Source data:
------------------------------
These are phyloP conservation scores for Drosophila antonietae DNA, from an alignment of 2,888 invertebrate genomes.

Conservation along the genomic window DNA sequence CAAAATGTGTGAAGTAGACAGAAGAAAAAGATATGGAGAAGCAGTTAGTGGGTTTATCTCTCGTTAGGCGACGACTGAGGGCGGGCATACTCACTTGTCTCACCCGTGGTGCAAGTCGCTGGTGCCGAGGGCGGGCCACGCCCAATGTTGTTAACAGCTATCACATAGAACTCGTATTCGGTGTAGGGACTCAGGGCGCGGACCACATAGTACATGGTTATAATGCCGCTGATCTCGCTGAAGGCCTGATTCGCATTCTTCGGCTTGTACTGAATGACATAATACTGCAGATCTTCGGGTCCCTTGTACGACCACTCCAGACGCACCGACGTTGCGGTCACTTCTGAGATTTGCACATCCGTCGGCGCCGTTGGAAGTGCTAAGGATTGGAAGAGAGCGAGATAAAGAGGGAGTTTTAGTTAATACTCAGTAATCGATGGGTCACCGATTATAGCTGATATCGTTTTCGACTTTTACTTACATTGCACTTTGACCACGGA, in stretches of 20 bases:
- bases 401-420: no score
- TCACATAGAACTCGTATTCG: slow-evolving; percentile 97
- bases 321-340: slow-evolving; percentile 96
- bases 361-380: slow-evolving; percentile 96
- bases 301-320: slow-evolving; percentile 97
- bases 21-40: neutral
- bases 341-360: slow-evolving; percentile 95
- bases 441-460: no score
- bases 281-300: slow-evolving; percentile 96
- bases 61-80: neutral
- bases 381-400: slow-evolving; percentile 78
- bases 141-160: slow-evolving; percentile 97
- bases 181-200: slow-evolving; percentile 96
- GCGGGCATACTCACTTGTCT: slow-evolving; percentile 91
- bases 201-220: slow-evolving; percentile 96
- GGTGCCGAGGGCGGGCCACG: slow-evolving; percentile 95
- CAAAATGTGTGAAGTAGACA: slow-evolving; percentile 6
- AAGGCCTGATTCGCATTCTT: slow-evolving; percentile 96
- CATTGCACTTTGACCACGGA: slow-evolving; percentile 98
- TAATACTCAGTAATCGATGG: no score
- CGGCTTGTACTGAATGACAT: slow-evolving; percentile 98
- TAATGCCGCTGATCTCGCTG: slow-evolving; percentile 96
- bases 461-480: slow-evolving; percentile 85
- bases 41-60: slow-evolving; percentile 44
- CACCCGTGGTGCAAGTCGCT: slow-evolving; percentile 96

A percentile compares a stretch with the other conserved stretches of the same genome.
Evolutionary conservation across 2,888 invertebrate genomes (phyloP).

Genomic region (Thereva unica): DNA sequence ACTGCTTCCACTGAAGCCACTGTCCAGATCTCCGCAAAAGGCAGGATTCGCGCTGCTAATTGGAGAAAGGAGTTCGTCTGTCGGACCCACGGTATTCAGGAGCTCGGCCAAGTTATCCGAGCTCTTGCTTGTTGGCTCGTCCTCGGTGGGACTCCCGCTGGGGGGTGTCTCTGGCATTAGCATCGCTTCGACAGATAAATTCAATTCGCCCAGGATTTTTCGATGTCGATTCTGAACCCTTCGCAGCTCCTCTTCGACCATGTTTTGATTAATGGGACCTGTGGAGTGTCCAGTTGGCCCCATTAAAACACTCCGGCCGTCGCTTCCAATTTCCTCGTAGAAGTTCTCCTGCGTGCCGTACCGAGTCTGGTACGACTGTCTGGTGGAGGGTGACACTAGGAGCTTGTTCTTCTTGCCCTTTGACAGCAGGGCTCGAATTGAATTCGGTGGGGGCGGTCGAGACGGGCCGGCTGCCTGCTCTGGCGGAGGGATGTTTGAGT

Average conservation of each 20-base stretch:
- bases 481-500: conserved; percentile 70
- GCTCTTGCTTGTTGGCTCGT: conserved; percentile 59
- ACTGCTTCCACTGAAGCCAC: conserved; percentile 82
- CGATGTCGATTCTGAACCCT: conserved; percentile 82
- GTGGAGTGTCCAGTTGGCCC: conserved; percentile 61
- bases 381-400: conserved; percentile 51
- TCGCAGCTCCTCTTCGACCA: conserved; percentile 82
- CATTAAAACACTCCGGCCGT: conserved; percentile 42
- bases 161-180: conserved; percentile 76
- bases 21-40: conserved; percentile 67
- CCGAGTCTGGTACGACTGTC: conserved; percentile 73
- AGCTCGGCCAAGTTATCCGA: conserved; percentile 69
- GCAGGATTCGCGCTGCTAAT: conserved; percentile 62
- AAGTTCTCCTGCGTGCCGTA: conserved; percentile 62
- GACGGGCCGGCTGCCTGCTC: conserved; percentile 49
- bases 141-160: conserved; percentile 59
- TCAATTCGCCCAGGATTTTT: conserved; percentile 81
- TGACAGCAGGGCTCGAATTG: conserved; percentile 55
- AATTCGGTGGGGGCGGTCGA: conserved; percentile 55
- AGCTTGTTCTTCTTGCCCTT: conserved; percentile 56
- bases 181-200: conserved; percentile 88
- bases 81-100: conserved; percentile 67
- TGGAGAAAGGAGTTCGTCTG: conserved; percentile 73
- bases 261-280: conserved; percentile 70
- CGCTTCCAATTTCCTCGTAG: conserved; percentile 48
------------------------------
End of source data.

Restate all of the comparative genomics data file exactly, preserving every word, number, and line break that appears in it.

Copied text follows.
These are phyloP conservation scores for Drosophila antonietae DNA, from an alignment of 2,888 invertebrate genomes.

Conservation along the genomic window DNA sequence CAAAATGTGTGAAGTAGACAGAAGAAAAAGATATGGAGAAGCAGTTAGTGGGTTTATCTCTCGTTAGGCGACGACTGAGGGCGGGCATACTCACTTGTCTCACCCGTGGTGCAAGTCGCTGGTGCCGAGGGCGGGCCACGCCCAATGTTGTTAACAGCTATCACATAGAACTCGTATTCGGTGTAGGGACTCAGGGCGCGGACCACATAGTACATGGTTATAATGCCGCTGATCTCGCTGAAGGCCTGATTCGCATTCTTCGGCTTGTACTGAATGACATAATACTGCAGATCTTCGGGTCCCTTGTACGACCACTCCAGACGCACCGACGTTGCGGTCACTTCTGAGATTTGCACATCCGTCGGCGCCGTTGGAAGTGCTAAGGATTGGAAGAGAGCGAGATAAAGAGGGAGTTTTAGTTAATACTCAGTAATCGATGGGTCACCGATTATAGCTGATATCGTTTTCGACTTTTACTTACATTGCACTTTGACCACGGA, in stretches of 20 bases:
- bases 401-420: no score
- TCACATAGAACTCGTATTCG: slow-evolving; percentile 97
- bases 321-340: slow-evolving; percentile 96
- bases 361-380: slow-evolving; percentile 96
- bases 301-320: slow-evolving; percentile 97
- bases 21-40: neutral
- bases 341-360: slow-evolving; percentile 95
- bases 441-460: no score
- bases 281-300: slow-evolving; percentile 96
- bases 61-80: neutral
- bases 381-400: slow-evolving; percentile 78
- bases 141-160: slow-evolving; percentile 97
- bases 181-200: slow-evolving; percentile 96
- GCGGGCATACTCACTTGTCT: slow-evolving; percentile 91
- bases 201-220: slow-evolving; percentile 96
- GGTGCCGAGGGCGGGCCACG: slow-evolving; percentile 95
- CAAAATGTGTGAAGTAGACA: slow-evolving; percentile 6
- AAGGCCTGATTCGCATTCTT: slow-evolving; percentile 96
- CATTGCACTTTGACCACGGA: slow-evolving; percentile 98
- TAATACTCAGTAATCGATGG: no score
- CGGCTTGTACTGAATGACAT: slow-evolving; percentile 98
- TAATGCCGCTGATCTCGCTG: slow-evolving; percentile 96
- bases 461-480: slow-evolving; percentile 85
- bases 41-60: slow-evolving; percentile 44
- CACCCGTGGTGCAAGTCGCT: slow-evolving; percentile 96

A percentile compares a stretch with the other conserved stretches of the same genome.
Evolutionary conservation across 2,888 invertebrate genomes (phyloP).

Genomic region (Thereva unica): DNA sequence ACTGCTTCCACTGAAGCCACTGTCCAGATCTCCGCAAAAGGCAGGATTCGCGCTGCTAATTGGAGAAAGGAGTTCGTCTGTCGGACCCACGGTATTCAGGAGCTCGGCCAAGTTATCCGAGCTCTTGCTTGTTGGCTCGTCCTCGGTGGGACTCCCGCTGGGGGGTGTCTCTGGCATTAGCATCGCTTCGACAGATAAATTCAATTCGCCCAGGATTTTTCGATGTCGATTCTGAACCCTTCGCAGCTCCTCTTCGACCATGTTTTGATTAATGGGACCTGTGGAGTGTCCAGTTGGCCCCATTAAAACACTCCGGCCGTCGCTTCCAATTTCCTCGTAGAAGTTCTCCTGCGTGCCGTACCGAGTCTGGTACGACTGTCTGGTGGAGGGTGACACTAGGAGCTTGTTCTTCTTGCCCTTTGACAGCAGGGCTCGAATTGAATTCGGTGGGGGCGGTCGAGACGGGCCGGCTGCCTGCTCTGGCGGAGGGATGTTTGAGT

Average conservation of each 20-base stretch:
- bases 481-500: conserved; percentile 70
- GCTCTTGCTTGTTGGCTCGT: conserved; percentile 59
- ACTGCTTCCACTGAAGCCAC: conserved; percentile 82
- CGATGTCGATTCTGAACCCT: conserved; percentile 82
- GTGGAGTGTCCAGTTGGCCC: conserved; percentile 61
- bases 381-400: conserved; percentile 51
- TCGCAGCTCCTCTTCGACCA: conserved; percentile 82
- CATTAAAACACTCCGGCCGT: conserved; percentile 42
- bases 161-180: conserved; percentile 76
- bases 21-40: conserved; percentile 67
- CCGAGTCTGGTACGACTGTC: conserved; percentile 73
- AGCTCGGCCAAGTTATCCGA: conserved; percentile 69
- GCAGGATTCGCGCTGCTAAT: conserved; percentile 62
- AAGTTCTCCTGCGTGCCGTA: conserved; percentile 62
- GACGGGCCGGCTGCCTGCTC: conserved; percentile 49
- bases 141-160: conserved; percentile 59
- TCAATTCGCCCAGGATTTTT: conserved; percentile 81
- TGACAGCAGGGCTCGAATTG: conserved; percentile 55
- AATTCGGTGGGGGCGGTCGA: conserved; percentile 55
- AGCTTGTTCTTCTTGCCCTT: conserved; percentile 56
- bases 181-200: conserved; percentile 88
- bases 81-100: conserved; percentile 67
- TGGAGAAAGGAGTTCGTCTG: conserved; percentile 73
- bases 261-280: conserved; percentile 70
- CGCTTCCAATTTCCTCGTAG: conserved; percentile 48